Pope had assumed Halleck would take command of both Union armies once they were united.  McClellan was showing signs of jealously of Pope, slowing down transfer of his troops and was hoping for Pope’s defeat during the upcoming conflict which became known as the Second Battle of Bull Run

To further compound the issue, Pope made a serious tactical error and opened the door for Longstreet to launch a successful flank attack against him. Pope had truly underestimated his opponents, which cost him the battle.  Pope’s men retreated all the back to Washington DC for protection while Confederate forces pursued him to Chantilly VA …. only 18 miles outside the Wash DC defenses.

Pope blamed his loss on McClellan’s slowness in reinforcing him and claimed it was deliberate. There was evidence that available Union troops DID stand by idly while the battle rages. Pope instituted court-martial proceedings against V Corps commander Maj Gen Fitz John Porter who was a close friend of McClellan’s.

After his resounding defeat, e Pope wanted to renew the fight and attack Lee’s army with the abundance of fresh troops arriving around Washington DC. Unfortunately he did not have the confidence of his officers and men to accomplish a victory.

Lincoln, Halleck and Sec of War Edwin Stanton did not blame Pope for the tragic loss. They knew the game McClellan was playing who declared publically that “Pope should get out of his own scrape”. Ultimately, political pressure forced Lincoln to relieve Pope and reappoint McClellan to mainly reorganize the entire combined army.

Pope left Washington DC disappointed and was reassigned to fight the Sioux Indians in Minnesota. He was appointed Commander of the Department of the Northwest and during the following two years, complained about the rampant bribery that was occurring in his new command area.  In 1864, the New General and Chief Ulysses S .Grant expanded Popes military authority to include the states  of Missouri and Kansas  Grant realized that  John Pope got a raw deal at the hands of McClellan and was confident that his fellow Westerner was and able commander.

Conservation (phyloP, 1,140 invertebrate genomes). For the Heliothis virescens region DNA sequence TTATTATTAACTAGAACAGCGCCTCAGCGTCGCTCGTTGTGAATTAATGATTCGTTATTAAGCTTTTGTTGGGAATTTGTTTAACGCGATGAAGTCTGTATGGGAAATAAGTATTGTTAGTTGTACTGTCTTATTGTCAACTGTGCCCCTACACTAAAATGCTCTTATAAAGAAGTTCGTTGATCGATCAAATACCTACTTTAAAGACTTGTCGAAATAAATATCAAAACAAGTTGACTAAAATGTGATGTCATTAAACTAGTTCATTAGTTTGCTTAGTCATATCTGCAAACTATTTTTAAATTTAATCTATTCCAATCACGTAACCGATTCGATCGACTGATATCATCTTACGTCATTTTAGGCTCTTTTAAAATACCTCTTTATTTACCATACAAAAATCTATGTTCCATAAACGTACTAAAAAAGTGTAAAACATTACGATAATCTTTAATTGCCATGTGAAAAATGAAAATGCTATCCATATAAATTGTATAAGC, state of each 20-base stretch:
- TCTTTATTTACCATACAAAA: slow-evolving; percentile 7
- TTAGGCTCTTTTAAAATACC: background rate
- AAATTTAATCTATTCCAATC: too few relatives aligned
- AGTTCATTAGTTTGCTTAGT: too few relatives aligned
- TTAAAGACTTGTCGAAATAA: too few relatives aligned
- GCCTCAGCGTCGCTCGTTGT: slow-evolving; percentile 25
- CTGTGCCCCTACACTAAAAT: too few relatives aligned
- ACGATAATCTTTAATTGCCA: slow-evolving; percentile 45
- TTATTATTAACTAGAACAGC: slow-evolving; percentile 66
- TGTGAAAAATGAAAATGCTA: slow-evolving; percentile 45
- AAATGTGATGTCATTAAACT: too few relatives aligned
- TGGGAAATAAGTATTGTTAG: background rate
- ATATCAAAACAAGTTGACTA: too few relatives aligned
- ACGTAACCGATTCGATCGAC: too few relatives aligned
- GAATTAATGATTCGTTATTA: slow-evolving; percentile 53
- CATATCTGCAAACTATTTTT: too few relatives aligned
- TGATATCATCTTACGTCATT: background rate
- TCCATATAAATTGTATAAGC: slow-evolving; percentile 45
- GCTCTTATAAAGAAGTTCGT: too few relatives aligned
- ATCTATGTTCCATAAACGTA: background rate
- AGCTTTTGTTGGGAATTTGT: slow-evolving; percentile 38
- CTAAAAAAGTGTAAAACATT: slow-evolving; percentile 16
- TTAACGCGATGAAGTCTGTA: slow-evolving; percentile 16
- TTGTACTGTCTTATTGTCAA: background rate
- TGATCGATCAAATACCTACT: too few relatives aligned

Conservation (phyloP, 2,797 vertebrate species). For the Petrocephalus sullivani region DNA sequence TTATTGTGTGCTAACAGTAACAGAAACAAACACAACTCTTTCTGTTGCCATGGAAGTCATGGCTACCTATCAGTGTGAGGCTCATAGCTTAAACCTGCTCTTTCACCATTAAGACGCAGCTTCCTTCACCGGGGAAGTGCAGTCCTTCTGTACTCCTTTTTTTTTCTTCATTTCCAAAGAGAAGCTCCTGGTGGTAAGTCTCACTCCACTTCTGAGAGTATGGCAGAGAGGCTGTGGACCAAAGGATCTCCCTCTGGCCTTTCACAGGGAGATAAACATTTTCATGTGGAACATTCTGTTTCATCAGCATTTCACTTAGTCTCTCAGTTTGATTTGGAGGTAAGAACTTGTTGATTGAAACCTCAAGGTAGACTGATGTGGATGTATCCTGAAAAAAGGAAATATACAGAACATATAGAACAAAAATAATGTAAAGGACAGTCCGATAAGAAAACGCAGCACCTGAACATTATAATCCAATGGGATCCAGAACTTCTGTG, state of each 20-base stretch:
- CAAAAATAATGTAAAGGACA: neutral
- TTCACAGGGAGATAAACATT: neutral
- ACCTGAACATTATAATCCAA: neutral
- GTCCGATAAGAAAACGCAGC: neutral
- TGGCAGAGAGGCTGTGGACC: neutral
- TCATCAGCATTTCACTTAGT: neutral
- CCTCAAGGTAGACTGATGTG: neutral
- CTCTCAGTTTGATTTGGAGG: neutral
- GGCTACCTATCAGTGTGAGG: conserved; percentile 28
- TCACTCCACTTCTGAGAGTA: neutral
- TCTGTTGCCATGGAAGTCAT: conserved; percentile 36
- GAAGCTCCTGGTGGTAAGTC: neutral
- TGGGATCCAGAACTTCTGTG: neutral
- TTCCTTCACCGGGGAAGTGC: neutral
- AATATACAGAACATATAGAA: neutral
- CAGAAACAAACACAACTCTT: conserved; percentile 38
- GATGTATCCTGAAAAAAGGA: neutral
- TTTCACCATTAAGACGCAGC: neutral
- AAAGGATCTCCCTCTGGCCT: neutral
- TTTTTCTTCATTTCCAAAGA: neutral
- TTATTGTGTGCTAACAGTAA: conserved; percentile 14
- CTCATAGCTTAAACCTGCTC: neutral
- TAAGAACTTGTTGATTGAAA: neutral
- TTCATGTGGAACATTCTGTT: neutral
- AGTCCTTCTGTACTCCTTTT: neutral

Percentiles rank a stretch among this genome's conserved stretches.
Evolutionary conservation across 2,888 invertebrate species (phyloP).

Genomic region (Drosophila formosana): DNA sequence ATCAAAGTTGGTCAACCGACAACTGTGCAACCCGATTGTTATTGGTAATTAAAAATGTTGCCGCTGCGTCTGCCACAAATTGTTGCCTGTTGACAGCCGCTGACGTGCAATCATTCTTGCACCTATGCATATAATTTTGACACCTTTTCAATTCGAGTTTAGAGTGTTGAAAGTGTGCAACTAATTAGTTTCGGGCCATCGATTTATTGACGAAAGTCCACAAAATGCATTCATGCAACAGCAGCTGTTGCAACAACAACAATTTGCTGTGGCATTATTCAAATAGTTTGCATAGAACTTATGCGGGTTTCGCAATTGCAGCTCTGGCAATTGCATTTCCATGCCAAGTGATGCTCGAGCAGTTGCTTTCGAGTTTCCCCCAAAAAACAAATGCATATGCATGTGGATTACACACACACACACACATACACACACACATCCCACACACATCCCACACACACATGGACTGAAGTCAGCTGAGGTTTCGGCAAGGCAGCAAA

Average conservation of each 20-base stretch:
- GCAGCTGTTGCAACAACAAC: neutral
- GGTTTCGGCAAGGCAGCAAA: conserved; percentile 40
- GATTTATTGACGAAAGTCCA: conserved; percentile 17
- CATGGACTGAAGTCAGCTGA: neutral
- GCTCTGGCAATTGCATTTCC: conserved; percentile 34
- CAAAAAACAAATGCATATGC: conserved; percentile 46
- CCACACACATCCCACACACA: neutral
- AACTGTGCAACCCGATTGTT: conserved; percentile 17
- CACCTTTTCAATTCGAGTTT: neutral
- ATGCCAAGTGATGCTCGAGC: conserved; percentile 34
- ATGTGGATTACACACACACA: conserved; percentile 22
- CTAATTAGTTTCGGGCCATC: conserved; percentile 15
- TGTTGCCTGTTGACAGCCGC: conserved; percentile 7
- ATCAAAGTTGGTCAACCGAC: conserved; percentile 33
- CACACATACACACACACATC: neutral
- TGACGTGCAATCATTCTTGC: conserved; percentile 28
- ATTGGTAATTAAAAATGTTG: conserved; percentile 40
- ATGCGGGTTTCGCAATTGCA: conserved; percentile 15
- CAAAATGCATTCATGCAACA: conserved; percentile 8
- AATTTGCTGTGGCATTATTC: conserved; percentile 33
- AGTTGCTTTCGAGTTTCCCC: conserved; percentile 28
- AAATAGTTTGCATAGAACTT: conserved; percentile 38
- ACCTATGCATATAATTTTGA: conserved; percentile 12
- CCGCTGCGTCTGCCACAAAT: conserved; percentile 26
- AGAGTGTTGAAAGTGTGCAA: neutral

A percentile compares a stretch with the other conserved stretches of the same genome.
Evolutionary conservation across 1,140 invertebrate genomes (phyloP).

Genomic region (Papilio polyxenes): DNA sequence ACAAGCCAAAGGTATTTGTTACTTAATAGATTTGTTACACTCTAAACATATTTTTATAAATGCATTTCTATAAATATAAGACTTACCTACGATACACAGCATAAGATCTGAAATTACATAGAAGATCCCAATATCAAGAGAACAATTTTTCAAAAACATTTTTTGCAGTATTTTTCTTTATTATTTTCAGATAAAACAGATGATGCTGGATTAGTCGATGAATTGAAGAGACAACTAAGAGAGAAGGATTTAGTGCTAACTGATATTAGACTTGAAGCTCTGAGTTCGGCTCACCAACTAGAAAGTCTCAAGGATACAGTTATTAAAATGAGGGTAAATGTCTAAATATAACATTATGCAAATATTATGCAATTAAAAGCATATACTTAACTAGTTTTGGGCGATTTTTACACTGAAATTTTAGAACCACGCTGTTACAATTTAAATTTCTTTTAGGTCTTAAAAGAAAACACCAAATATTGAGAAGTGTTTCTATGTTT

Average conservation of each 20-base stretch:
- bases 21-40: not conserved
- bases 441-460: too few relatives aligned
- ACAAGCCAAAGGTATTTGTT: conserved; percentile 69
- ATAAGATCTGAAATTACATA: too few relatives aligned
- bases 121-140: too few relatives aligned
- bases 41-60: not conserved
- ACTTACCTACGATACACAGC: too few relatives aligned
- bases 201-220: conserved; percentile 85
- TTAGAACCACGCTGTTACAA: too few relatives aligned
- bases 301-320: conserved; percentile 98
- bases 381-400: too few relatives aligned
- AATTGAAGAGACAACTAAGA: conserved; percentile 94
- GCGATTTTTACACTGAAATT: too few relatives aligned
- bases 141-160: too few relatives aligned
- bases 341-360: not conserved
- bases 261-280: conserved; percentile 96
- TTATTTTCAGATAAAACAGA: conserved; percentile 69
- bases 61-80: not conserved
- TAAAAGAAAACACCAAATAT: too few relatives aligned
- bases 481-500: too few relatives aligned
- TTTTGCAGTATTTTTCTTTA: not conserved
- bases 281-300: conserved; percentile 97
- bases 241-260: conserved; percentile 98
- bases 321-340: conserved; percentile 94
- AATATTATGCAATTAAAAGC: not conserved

Pope went to serve in the military faithfully until 1886 when he retired. Sadly, he was unable recover and restore his credibility with the American public after his pompous and often controversial  comments and what he remembered in the annals of the Civil War……. his military debacle at Manassas in August 1862.

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by Andy Mateja

The Battle of Antietam as many of us know was the bloodiest single day in American History. While there were many factors that led up to this epic struggle, it is important to understand the controversial effect that Special Order 191 had on the development of this battle.